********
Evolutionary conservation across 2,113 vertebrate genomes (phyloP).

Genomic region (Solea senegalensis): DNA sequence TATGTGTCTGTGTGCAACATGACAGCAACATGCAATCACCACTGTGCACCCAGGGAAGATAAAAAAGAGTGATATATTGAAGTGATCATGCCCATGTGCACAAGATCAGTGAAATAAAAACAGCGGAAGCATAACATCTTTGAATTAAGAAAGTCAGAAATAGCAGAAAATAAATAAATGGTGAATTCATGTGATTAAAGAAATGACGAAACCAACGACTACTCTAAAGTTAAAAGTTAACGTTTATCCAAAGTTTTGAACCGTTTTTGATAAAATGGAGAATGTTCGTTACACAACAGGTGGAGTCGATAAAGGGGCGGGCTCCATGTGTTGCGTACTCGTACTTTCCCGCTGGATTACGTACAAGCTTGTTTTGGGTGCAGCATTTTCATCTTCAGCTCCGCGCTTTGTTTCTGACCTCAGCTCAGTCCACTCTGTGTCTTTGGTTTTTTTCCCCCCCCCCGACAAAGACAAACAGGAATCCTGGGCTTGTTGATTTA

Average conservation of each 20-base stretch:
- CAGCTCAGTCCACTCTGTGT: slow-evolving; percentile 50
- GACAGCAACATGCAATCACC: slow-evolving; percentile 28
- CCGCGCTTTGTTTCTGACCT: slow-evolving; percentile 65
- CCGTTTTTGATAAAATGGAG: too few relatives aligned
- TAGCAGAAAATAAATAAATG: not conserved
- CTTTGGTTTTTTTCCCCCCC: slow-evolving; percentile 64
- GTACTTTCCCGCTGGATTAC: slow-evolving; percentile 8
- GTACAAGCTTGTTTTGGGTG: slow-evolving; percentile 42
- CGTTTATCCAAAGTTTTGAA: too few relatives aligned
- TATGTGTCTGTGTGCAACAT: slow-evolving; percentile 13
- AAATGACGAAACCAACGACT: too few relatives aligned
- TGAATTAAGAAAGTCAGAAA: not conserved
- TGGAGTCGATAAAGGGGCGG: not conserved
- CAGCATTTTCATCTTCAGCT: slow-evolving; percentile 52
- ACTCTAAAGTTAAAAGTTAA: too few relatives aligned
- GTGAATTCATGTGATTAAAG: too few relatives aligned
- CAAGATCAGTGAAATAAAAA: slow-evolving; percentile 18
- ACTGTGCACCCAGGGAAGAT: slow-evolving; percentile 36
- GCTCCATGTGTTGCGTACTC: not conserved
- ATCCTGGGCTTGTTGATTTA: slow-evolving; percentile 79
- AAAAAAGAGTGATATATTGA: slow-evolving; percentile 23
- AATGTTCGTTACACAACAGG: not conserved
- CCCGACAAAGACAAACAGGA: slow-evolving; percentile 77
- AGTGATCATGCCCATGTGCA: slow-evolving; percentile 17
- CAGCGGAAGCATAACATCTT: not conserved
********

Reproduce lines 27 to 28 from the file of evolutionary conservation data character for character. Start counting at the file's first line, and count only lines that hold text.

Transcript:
- AGTGATCATGCCCATGTGCA: slow-evolving; percentile 17
- CAGCGGAAGCATAACATCTT: not conserved